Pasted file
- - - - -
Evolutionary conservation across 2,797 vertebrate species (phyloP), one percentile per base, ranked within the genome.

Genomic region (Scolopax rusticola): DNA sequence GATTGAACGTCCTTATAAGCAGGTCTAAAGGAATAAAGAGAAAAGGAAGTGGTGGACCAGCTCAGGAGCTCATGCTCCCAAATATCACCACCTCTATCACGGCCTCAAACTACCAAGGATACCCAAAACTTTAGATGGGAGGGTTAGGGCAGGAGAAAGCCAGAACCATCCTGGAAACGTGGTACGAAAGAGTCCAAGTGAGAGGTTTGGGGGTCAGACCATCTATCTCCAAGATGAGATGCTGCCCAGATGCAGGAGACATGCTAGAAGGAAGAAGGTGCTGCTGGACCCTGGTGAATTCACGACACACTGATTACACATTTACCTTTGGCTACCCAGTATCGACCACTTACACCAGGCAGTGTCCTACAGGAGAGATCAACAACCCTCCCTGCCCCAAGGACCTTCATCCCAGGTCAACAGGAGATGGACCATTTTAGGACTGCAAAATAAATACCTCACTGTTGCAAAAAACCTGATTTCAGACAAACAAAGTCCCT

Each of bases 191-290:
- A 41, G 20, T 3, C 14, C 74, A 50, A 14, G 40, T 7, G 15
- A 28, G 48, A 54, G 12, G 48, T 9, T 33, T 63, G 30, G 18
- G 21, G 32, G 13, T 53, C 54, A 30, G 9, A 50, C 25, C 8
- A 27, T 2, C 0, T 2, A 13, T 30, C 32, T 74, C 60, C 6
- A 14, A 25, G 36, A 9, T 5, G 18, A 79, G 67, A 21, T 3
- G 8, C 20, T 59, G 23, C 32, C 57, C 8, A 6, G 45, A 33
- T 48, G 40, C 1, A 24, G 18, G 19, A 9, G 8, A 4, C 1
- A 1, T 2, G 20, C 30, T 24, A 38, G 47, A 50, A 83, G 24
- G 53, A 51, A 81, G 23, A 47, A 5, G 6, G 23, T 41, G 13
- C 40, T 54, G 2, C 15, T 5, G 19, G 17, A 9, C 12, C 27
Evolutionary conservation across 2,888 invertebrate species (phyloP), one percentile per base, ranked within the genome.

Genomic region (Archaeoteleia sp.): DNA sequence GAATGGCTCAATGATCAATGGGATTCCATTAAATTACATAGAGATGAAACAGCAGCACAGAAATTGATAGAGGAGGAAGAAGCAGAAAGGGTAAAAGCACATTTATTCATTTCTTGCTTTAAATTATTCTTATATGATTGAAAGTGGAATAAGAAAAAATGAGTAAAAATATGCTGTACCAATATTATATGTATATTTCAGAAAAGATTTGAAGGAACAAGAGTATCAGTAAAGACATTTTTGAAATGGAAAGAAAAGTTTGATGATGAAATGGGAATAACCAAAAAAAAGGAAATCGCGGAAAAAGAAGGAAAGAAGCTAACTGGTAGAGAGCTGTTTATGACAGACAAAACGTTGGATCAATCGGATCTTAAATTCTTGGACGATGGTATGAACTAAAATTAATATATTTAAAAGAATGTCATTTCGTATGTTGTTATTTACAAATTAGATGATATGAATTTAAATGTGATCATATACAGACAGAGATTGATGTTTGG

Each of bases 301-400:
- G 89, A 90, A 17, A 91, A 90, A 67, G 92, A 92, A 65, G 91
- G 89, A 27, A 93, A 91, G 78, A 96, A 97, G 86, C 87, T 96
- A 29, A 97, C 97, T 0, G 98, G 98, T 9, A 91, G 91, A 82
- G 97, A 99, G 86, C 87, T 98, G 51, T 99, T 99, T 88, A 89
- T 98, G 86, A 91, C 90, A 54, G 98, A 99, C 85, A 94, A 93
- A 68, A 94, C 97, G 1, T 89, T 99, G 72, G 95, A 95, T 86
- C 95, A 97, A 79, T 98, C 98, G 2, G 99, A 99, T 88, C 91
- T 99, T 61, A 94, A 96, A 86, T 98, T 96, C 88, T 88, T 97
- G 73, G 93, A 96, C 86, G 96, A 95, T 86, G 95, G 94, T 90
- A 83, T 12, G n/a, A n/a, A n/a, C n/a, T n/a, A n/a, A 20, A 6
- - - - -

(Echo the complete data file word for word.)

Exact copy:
Evolutionary conservation across 2,797 vertebrate species (phyloP), one percentile per base, ranked within the genome.

Genomic region (Scolopax rusticola): DNA sequence GATTGAACGTCCTTATAAGCAGGTCTAAAGGAATAAAGAGAAAAGGAAGTGGTGGACCAGCTCAGGAGCTCATGCTCCCAAATATCACCACCTCTATCACGGCCTCAAACTACCAAGGATACCCAAAACTTTAGATGGGAGGGTTAGGGCAGGAGAAAGCCAGAACCATCCTGGAAACGTGGTACGAAAGAGTCCAAGTGAGAGGTTTGGGGGTCAGACCATCTATCTCCAAGATGAGATGCTGCCCAGATGCAGGAGACATGCTAGAAGGAAGAAGGTGCTGCTGGACCCTGGTGAATTCACGACACACTGATTACACATTTACCTTTGGCTACCCAGTATCGACCACTTACACCAGGCAGTGTCCTACAGGAGAGATCAACAACCCTCCCTGCCCCAAGGACCTTCATCCCAGGTCAACAGGAGATGGACCATTTTAGGACTGCAAAATAAATACCTCACTGTTGCAAAAAACCTGATTTCAGACAAACAAAGTCCCT

Each of bases 191-290:
- A 41, G 20, T 3, C 14, C 74, A 50, A 14, G 40, T 7, G 15
- A 28, G 48, A 54, G 12, G 48, T 9, T 33, T 63, G 30, G 18
- G 21, G 32, G 13, T 53, C 54, A 30, G 9, A 50, C 25, C 8
- A 27, T 2, C 0, T 2, A 13, T 30, C 32, T 74, C 60, C 6
- A 14, A 25, G 36, A 9, T 5, G 18, A 79, G 67, A 21, T 3
- G 8, C 20, T 59, G 23, C 32, C 57, C 8, A 6, G 45, A 33
- T 48, G 40, C 1, A 24, G 18, G 19, A 9, G 8, A 4, C 1
- A 1, T 2, G 20, C 30, T 24, A 38, G 47, A 50, A 83, G 24
- G 53, A 51, A 81, G 23, A 47, A 5, G 6, G 23, T 41, G 13
- C 40, T 54, G 2, C 15, T 5, G 19, G 17, A 9, C 12, C 27
Evolutionary conservation across 2,888 invertebrate species (phyloP), one percentile per base, ranked within the genome.

Genomic region (Archaeoteleia sp.): DNA sequence GAATGGCTCAATGATCAATGGGATTCCATTAAATTACATAGAGATGAAACAGCAGCACAGAAATTGATAGAGGAGGAAGAAGCAGAAAGGGTAAAAGCACATTTATTCATTTCTTGCTTTAAATTATTCTTATATGATTGAAAGTGGAATAAGAAAAAATGAGTAAAAATATGCTGTACCAATATTATATGTATATTTCAGAAAAGATTTGAAGGAACAAGAGTATCAGTAAAGACATTTTTGAAATGGAAAGAAAAGTTTGATGATGAAATGGGAATAACCAAAAAAAAGGAAATCGCGGAAAAAGAAGGAAAGAAGCTAACTGGTAGAGAGCTGTTTATGACAGACAAAACGTTGGATCAATCGGATCTTAAATTCTTGGACGATGGTATGAACTAAAATTAATATATTTAAAAGAATGTCATTTCGTATGTTGTTATTTACAAATTAGATGATATGAATTTAAATGTGATCATATACAGACAGAGATTGATGTTTGG

Each of bases 301-400:
- G 89, A 90, A 17, A 91, A 90, A 67, G 92, A 92, A 65, G 91
- G 89, A 27, A 93, A 91, G 78, A 96, A 97, G 86, C 87, T 96
- A 29, A 97, C 97, T 0, G 98, G 98, T 9, A 91, G 91, A 82
- G 97, A 99, G 86, C 87, T 98, G 51, T 99, T 99, T 88, A 89
- T 98, G 86, A 91, C 90, A 54, G 98, A 99, C 85, A 94, A 93
- A 68, A 94, C 97, G 1, T 89, T 99, G 72, G 95, A 95, T 86
- C 95, A 97, A 79, T 98, C 98, G 2, G 99, A 99, T 88, C 91
- T 99, T 61, A 94, A 96, A 86, T 98, T 96, C 88, T 88, T 97
- G 73, G 93, A 96, C 86, G 96, A 95, T 86, G 95, G 94, T 90
- A 83, T 12, G n/a, A n/a, A n/a, C n/a, T n/a, A n/a, A 20, A 6